Thanks for stopping by and come back any time!

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  7. I like #1, "write anything...to break that sterile curtain..." I've tried that a few times. For me, it's better than nothing at all. Sometimes the momentum of writing anything will ignite something. Like Susanna says, chocolate will do too.

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    1. Hi Romelle! When I'm thinking of topics to write about on my blog I will actually do a lot of free thinking either just before I go to sleep or just as I wake up which for me is kinda like just writing anything down...just without the ink...;~)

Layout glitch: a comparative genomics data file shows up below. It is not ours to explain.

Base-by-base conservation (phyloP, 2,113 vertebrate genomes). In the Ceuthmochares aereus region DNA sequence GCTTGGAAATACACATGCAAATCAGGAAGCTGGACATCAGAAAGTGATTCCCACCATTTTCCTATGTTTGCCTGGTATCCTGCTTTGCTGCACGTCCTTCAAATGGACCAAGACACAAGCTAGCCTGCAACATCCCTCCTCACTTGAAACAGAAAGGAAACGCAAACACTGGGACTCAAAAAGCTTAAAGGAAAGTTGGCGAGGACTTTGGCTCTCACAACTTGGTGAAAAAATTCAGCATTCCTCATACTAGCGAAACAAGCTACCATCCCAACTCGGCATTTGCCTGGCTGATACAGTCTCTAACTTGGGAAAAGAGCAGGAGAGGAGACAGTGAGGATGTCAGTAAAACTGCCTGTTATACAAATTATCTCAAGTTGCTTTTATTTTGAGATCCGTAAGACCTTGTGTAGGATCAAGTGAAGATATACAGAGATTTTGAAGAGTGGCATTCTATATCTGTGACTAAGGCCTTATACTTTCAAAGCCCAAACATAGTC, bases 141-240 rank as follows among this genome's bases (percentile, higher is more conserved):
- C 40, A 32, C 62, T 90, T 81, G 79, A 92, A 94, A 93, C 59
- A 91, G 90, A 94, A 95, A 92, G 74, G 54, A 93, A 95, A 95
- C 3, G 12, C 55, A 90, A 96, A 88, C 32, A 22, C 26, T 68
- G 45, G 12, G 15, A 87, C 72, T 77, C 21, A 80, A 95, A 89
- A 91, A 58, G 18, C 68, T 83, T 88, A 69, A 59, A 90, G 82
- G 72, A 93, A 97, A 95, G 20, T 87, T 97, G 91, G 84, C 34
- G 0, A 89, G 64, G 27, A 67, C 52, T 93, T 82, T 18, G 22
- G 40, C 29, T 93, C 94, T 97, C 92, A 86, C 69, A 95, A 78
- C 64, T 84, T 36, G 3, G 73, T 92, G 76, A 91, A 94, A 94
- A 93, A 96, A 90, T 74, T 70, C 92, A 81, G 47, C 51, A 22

Thanks for stopping by and come back any time!

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  8. I think writing for kids is actually harder than writing adult fiction! You've got to limit your vocabulary, distill to the basic essence, and still make it entertaining for adults who might have to read it to them! You've got your work cut out for you, and there's no shame in a little stress here and there. :)

    Alex Hurst, fantasy author in Japan, participating in Blogging A-Z April Challenge.

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    1. Hi Alex and welcome to my blog! You are right...writing for children IS more challenging. I also write middle grade chapter books and young adult novels (fantasy and mystery) so we have some things in common...;~)

      Good luck with the A to Z Challenge...I've got most of my posts scheduled already..

      Thanks for stopping by and come back any time!